Part of the Lincoln Center for the Performing Arts, and designed by Max Abramovitz ,the hall opened in 1962 as Philharmonic Hall, home of the New York Philharmonic, after the orchestra moved from Carnegie Hall. The hall was renamed after Avery Fisher, a member of the Philharmonic board of directors, following his US $10.5 million donation to the orchestra in 1973.
During the design process. the acoustical consulting firm of Bolt, Beranek and Newman (BBN) was hired to design the interior acoustics for the hall. Based on their experience designing and analyzing existing concert halls, BBN acousticians recommended that the hall be designed as a “shoebox” with narrowly-spaced parallel sides with seating for no more than 2,400 patrons. However, a campaign by the New York Herald Tribune to increase the seating capacity of the new hall led to an internal redesign which invalidated much of BBN’s acoustical design.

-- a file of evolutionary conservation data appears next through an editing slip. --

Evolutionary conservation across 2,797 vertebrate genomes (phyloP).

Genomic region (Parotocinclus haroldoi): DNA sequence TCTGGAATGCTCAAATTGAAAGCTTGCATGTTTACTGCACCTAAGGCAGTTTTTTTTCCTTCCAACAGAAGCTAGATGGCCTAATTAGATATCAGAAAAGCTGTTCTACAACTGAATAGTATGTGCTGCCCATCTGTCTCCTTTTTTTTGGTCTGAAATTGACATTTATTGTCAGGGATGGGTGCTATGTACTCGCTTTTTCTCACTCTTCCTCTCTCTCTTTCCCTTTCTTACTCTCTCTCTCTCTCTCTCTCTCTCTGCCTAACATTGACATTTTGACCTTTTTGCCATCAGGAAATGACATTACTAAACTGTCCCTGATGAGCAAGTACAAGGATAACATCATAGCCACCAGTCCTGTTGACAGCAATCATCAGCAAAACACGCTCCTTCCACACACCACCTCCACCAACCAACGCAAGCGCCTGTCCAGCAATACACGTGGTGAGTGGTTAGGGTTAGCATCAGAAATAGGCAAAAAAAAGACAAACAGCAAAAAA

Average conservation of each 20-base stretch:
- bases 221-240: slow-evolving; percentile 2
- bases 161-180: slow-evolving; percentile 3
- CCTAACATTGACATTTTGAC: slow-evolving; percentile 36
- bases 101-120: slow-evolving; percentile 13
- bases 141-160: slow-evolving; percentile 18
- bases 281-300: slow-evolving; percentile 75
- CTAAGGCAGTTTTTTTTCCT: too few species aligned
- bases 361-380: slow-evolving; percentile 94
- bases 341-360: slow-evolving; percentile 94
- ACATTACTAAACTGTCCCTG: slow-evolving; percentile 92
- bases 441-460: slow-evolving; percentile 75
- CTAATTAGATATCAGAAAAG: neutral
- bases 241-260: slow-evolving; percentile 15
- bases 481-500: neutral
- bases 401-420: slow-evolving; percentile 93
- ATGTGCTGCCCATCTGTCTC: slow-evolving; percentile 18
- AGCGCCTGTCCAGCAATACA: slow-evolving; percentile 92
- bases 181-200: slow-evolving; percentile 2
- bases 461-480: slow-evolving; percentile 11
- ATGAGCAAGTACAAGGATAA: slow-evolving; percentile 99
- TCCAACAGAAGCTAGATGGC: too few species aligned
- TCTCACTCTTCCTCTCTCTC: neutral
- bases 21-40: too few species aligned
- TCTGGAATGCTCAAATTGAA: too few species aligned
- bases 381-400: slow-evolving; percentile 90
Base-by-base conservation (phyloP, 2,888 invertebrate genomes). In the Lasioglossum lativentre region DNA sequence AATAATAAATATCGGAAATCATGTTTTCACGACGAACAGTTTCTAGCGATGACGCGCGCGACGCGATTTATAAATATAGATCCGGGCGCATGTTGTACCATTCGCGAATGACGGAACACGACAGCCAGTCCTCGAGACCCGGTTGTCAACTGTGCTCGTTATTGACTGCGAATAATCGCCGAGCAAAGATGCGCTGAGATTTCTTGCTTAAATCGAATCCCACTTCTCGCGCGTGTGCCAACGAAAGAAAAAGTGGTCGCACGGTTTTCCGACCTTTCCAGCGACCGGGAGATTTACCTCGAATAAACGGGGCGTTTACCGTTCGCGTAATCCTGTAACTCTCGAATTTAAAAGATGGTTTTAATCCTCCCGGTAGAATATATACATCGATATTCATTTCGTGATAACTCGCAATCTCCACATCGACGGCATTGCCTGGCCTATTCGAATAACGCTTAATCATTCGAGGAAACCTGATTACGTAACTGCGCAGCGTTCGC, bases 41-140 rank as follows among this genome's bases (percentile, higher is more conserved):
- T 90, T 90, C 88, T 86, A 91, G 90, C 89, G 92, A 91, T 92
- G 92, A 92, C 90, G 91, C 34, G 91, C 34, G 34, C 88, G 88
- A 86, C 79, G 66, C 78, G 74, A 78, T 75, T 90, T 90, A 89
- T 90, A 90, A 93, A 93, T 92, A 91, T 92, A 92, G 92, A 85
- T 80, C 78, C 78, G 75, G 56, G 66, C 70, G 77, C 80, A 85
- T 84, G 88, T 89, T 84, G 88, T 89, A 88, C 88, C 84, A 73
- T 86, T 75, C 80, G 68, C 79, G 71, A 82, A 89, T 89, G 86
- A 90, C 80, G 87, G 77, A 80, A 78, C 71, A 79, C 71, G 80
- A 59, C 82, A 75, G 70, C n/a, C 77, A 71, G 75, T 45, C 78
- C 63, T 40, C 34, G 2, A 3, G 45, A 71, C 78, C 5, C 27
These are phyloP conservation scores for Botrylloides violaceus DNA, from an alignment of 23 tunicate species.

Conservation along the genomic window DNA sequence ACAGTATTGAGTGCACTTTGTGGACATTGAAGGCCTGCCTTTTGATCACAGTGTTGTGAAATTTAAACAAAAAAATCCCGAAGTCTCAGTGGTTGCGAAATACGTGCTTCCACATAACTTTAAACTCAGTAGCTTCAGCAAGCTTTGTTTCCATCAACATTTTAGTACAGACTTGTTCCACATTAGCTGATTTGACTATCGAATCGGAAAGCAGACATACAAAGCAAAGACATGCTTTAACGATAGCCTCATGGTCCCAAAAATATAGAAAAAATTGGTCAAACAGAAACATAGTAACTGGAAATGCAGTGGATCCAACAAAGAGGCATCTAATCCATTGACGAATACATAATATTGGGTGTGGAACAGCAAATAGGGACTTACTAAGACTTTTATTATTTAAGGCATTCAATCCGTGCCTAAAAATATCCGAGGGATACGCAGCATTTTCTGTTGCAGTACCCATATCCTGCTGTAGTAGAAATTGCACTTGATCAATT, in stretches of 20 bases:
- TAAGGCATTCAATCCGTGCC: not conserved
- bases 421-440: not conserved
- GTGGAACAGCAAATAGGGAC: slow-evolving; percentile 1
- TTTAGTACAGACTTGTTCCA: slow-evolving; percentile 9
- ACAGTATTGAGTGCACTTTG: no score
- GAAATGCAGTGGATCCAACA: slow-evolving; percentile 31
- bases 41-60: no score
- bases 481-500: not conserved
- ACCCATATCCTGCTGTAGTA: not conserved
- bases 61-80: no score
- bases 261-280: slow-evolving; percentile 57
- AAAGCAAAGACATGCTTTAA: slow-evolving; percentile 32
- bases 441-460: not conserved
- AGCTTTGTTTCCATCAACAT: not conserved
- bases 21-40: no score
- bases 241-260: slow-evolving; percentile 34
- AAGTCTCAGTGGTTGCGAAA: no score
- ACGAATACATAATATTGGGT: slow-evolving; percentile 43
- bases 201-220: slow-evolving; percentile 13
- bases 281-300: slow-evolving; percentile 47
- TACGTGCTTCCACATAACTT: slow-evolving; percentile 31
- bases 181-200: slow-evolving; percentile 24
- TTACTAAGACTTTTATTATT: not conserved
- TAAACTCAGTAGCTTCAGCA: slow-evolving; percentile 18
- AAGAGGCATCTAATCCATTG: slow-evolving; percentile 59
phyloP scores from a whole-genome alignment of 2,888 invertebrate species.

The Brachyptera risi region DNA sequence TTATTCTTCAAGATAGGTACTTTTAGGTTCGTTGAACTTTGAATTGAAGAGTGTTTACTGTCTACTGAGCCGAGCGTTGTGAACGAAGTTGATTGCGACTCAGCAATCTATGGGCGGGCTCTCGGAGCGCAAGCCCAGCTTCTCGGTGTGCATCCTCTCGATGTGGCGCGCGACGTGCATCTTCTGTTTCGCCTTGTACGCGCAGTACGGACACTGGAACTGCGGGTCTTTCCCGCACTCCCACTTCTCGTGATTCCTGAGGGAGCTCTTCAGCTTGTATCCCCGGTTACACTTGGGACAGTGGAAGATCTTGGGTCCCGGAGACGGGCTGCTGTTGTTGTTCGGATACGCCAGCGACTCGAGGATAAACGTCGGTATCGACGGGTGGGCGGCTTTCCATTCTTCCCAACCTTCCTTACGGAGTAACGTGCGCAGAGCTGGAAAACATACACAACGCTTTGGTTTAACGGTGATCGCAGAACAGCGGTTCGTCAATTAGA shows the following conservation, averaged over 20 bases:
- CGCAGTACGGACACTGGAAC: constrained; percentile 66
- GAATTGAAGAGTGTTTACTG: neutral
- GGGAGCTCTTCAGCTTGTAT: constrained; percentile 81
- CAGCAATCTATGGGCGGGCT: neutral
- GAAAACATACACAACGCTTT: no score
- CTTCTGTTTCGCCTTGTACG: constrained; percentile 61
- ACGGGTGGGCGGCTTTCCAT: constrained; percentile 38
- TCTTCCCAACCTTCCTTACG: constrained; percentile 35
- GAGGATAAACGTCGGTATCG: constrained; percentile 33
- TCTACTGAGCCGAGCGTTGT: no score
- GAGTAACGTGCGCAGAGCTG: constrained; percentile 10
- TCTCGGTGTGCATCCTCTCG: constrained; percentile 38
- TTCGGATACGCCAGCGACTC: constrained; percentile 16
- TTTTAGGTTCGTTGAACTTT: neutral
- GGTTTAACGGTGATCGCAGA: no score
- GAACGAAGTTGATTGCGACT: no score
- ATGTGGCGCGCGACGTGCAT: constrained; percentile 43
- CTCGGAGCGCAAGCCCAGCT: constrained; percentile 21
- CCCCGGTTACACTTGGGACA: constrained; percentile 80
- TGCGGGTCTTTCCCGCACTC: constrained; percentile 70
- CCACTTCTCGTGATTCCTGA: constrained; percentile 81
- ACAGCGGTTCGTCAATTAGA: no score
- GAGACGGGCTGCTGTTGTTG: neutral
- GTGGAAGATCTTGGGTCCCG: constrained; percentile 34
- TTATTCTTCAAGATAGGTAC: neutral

Several attempts were made to remedy the acoustical problems of the new Philharmonic Hall, with little success, leading to plans in the 1970s for a substantial renovation project designed by noted acoustician Cyril Harris with project architect Philip Johnson. These renovations included demolishing the inside of the hall and rebuilding a new hall within the outer framework and facade. While initial reaction to the improvements was favorable, overall feelings about the new hall’s sound soured, and the acoustics of Avery Fisher Hall continued to be problematic. The ongoing problems with the hall’s acoustics eventually led the New York Philharmonic to consider moving many of its concerts to Carnegie Hall in 2003.